Sunday, May 12, 2019


Pope Francis ordains 19 new priests in St Peter’s Basilica

Pope Francis ordains 19 deacons during Mass in St Peter Basilica on the 56th World Day of Prayer for Vocations.
Against the glorious backdrop of St Peter’s Basilica, Pope Francis on Sunday ordained 19 men to the priesthood. His homily, as in the past, was based on a pre-set formula for Masses of Ordination performed by bishops.

The Good Shepherd

In it, he told the new priests to, “always keep in mind the example of the Good Shepherd who came not to be served but to serve, and to seek out and rescue those who were lost.” He also made it clear that what they were entering into was "not a cultural association or a trade union". “You will be part of the ministry of Christ”, he said.

Never tire of being merciful

On this World Day of Prayer for Vocations, which is also known as Good Shepherd Sunday, Pope Francis said they should to not “tire of being merciful.” Focusing his thoughts on the Sacrament of Penance, the Pope urged the 19 men to be "as merciful as the Father, as Jesus was merciful to us, to all of us".

Give freely as you have received

The Pope also encouraged them be attentive in the celebration of the Eucharist. “The Lord wanted to save us freely. He himself told us: "Give for free what you have received for free".”  “The celebration of the Eucharist, the Pontiff underlined, is the culmination of the Lord's giving freely. Please don't soil it with petty interests.”
The priest, Pope Francis added, should be "close to God in prayer", "to the bishop", "to the presbytery", "to other priests" and "to the People of God".

The new priests

Eight of the new priests are from the Priestly Society of the Sons of the Cross; one belongs to the Family of Disciples. Two of the men studied at Rome’s Major Seminary and eight received formation at the Redemptoris Mater Seminary for the neo-catechumenal way.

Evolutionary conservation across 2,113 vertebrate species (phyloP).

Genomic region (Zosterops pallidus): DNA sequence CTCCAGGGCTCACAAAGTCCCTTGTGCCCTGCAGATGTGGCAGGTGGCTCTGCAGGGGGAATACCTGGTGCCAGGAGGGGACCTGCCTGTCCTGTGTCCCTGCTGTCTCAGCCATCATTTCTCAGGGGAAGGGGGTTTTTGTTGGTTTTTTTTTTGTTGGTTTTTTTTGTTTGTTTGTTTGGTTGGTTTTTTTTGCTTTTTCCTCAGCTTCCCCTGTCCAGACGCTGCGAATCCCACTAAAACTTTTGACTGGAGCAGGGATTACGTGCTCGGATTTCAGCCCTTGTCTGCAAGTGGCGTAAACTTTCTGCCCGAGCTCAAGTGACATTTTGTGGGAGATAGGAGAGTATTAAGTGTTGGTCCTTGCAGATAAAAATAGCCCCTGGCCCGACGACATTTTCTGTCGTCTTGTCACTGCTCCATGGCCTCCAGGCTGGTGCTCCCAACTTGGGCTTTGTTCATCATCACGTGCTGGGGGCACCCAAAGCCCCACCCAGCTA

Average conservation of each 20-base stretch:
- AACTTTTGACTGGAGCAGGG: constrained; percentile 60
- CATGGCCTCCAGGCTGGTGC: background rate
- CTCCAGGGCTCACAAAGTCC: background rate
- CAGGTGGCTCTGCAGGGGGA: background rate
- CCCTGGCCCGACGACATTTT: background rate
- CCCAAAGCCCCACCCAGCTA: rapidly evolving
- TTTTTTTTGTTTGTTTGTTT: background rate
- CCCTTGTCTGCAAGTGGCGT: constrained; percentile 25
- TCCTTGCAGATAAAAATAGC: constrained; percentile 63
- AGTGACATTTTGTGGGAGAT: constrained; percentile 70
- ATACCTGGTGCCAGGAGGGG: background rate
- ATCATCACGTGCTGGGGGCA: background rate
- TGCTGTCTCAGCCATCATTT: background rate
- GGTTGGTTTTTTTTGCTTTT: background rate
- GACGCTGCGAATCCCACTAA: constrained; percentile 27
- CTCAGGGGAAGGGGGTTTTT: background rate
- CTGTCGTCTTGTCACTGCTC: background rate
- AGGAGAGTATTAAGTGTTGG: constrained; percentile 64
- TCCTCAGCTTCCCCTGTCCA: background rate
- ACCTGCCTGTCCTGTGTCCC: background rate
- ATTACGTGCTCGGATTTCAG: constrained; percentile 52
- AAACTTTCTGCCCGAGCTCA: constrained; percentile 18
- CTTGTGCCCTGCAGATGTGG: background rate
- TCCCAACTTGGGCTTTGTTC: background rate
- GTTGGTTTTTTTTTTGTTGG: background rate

Of the 19 priests ordained on Sunday one is originally from Zabreb. They also hail from Italy, Haiti, Japan and Peru.
"Let what you teach be nourishment for the people of God", Pope Francis said. “Let the holiness of your lives be a delightful fragrance to Christ’s faithful: you will be a men of prayer,  men of sacrifice, so that by word and example you may build the house of God, which is the Church.”


Mark Thomas said...

Focusing his thoughts on the Sacrament of Penance, the Pope urged the 19 men to be "as merciful as the Father, as Jesus was merciful to us, to all of us".

""Focusing his thoughts on the Sacrament of Penance, the Pope..."

I believe that during my life, from Pope Saint John XXIII to Pope Francis, that His Holiness, Pope Francis has, more than any of the Popes in question, promoted the Holy Sacrament of Penance.

I am certain that God, via His holy instrument, Pope Francis, has returned to life countless souls.

I am sure that the priests ordained by Pope Francis have instilled within them God's great mercy, as reflected by Pope Francis.


Mark Thomas

John Nolan said...

Against the glorious backdrop of St Peter's Basilica the Pope ordains nineteen priests from all over the world - in Italian, hardly a world language. What point is he trying to make?

Anonymous said...

"What point is he trying to make?"

Probably none. I suspect he was using the language that the vast majority of those attending would understand.

Fr. Allan J. McDonald said...

I agree he has no logic in his Cole of liturgical language, but if he wanted to use a language that the vast majority of the multicultural congregation would understand, English would have been it.

Fr. Allan J. McDonald said...

Choice of language not Cole, shish!

TJM said...

Father McDonald,

I think you will find this interesting, an article by Dr. Kwasniewski on rebuilding the Liturgy:

Circumstances forced me to go to a local OF parish on Sunday. About 60% full (10 years ago, standing room only). 75% of the attendees were grey hairs like me, hardly any children (parish has a fairly vibrant grade school). All throughout this Mass I kept thinking, what will attendance be like in 5 years, 10 years, 15 years, as the elders die off?

John Nolan said...


The only OF Mass I attend these days is at the Oxford Oratory. It is Solemn, ad 'orientem', with an excellent choir and organist. Apart from the lessons and the 'bidding prayers' it is in Latin, and the Roman Canon is used.

The congregation is composed of people of all ages, including those with young families. What attracts them is the dignity and reverence of the celebration, the quality of the music, and the Latin. Visitors, who probably never encounter Latin in their own parishes, favourably comment on this.

Since Easter there has been an innovation. The entrance procession has been replaced with the Asperges/Vidi Aquam in the older form, followed by the Gregorian Introit as per the Liber Usualis.

There are rumours that Oxford may follow Birmingham and move to the EF for this Mass (there is a Low EF Mass at 8 am and a 'family Mass' in English at 10 am so no-one is being dragooned into accepting either form). The Saturday evening Mass is also in English.

TJM said...

John Nolan,

I am pleased to learn they are using the Asperges/Vidi Aquam, a wonderful and venerable ceremony. Even the EF Masses I attend do not have this very often. The Oxford Oratory sounds wonderful.